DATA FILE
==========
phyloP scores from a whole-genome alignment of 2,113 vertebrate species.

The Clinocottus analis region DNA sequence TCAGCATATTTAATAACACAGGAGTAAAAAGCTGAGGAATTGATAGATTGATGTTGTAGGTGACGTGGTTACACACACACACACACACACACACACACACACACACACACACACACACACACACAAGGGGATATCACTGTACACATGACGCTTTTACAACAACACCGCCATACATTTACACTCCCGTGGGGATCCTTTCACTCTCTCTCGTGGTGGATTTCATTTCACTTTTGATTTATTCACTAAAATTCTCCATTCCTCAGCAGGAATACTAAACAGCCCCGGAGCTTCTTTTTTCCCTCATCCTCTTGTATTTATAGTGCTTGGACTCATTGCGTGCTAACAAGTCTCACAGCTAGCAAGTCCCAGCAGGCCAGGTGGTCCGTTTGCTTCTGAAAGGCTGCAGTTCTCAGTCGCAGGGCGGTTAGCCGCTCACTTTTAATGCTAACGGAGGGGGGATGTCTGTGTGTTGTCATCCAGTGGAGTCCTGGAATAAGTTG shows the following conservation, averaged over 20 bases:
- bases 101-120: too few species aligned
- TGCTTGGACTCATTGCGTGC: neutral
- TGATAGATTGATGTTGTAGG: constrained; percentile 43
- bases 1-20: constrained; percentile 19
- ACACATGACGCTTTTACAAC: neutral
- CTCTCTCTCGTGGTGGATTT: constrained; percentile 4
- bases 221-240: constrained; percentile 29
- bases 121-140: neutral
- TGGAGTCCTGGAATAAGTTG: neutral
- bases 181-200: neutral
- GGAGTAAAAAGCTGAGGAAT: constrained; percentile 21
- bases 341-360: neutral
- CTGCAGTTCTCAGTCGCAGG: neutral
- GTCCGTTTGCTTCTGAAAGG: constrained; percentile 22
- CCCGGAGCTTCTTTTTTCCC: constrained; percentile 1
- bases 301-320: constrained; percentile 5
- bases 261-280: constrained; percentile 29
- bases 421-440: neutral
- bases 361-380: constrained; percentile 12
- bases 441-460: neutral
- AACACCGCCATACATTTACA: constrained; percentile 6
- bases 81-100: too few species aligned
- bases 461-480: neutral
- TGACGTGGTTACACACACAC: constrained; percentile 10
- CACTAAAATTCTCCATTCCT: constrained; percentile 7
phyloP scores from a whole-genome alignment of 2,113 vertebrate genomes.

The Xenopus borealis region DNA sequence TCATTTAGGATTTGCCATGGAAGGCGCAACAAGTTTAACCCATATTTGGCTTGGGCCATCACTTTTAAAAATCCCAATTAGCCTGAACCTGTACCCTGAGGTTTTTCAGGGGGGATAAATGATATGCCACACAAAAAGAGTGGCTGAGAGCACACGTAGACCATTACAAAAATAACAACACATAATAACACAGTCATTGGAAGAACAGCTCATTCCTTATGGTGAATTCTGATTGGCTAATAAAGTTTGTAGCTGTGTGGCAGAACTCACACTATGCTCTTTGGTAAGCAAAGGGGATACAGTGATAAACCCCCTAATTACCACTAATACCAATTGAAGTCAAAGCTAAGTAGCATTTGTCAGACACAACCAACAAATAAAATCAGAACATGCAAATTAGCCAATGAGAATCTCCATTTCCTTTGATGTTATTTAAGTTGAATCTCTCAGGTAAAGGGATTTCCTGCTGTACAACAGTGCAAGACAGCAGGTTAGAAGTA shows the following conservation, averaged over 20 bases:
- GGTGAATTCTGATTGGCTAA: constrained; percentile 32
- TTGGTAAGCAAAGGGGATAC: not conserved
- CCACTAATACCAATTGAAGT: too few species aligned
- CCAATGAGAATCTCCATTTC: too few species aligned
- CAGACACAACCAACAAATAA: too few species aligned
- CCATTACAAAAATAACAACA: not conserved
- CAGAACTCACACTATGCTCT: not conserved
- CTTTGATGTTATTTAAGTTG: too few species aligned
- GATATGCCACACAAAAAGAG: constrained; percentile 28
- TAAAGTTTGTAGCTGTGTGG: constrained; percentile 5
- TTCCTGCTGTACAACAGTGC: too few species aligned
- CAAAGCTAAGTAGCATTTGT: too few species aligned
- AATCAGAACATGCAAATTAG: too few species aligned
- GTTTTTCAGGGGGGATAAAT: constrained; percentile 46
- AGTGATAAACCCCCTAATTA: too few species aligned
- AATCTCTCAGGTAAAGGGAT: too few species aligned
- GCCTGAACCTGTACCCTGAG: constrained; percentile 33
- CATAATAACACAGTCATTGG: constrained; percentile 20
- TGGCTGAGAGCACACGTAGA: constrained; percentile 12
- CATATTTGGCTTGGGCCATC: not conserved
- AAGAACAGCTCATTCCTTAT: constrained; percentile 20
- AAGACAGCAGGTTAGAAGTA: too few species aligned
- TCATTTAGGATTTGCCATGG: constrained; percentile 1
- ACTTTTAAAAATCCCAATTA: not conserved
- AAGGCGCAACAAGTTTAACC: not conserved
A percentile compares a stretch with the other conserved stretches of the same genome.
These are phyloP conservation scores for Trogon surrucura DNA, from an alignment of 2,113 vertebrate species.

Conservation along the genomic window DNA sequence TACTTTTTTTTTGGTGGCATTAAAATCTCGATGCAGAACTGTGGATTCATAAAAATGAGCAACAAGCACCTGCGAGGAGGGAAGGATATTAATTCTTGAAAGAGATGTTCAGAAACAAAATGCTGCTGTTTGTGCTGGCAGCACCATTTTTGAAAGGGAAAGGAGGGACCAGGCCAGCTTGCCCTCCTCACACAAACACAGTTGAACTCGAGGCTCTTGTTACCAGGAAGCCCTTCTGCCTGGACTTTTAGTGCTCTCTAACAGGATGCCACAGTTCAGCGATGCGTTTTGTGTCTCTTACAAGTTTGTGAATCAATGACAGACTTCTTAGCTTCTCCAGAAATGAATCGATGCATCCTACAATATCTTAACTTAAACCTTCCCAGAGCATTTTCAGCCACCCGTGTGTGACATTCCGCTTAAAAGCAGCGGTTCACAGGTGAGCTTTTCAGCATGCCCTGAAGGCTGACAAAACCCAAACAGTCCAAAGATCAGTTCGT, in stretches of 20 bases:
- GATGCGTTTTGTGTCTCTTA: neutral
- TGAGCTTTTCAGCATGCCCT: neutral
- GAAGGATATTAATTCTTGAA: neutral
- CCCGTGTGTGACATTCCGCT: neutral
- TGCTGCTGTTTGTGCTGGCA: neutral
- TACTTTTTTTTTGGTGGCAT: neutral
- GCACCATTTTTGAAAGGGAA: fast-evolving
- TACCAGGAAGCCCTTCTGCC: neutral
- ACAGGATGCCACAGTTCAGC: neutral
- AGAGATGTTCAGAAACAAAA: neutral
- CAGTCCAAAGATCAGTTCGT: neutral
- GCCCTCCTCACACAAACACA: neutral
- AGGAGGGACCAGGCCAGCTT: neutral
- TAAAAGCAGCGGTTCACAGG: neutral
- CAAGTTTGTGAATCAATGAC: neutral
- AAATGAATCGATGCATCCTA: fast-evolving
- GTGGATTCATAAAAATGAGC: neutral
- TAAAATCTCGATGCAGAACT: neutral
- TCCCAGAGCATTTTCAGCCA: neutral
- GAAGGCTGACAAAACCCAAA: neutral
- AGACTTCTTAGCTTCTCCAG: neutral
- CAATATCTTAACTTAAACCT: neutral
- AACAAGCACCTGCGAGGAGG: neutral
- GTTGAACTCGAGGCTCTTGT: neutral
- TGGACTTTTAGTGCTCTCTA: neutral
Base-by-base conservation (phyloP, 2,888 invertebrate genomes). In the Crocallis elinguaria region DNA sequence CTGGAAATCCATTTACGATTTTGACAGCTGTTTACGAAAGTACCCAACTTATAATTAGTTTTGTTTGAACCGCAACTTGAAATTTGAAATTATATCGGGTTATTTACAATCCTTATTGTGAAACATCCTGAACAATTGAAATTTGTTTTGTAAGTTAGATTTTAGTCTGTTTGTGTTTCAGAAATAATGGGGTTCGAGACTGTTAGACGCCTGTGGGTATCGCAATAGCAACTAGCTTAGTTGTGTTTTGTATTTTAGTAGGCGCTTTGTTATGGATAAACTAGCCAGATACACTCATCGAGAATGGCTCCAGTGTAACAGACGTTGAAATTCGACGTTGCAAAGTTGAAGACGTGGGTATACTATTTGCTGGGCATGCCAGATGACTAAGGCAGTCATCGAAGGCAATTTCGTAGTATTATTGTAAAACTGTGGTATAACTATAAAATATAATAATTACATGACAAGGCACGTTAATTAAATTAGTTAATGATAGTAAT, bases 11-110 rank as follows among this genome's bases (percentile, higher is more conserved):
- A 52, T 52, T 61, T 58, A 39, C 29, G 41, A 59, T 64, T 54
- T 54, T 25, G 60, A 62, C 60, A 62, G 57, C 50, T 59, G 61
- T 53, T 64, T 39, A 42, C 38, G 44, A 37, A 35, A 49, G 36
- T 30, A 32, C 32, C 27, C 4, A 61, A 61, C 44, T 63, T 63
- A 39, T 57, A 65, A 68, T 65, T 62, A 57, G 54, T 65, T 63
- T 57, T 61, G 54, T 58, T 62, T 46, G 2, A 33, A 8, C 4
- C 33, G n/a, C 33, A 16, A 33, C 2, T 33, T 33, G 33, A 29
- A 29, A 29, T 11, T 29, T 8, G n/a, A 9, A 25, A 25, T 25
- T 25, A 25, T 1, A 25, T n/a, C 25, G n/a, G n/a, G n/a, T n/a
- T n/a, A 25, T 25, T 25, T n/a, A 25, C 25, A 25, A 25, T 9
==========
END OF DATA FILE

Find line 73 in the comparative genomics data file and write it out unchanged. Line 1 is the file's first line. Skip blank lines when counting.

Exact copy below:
- AAATGAATCGATGCATCCTA: fast-evolving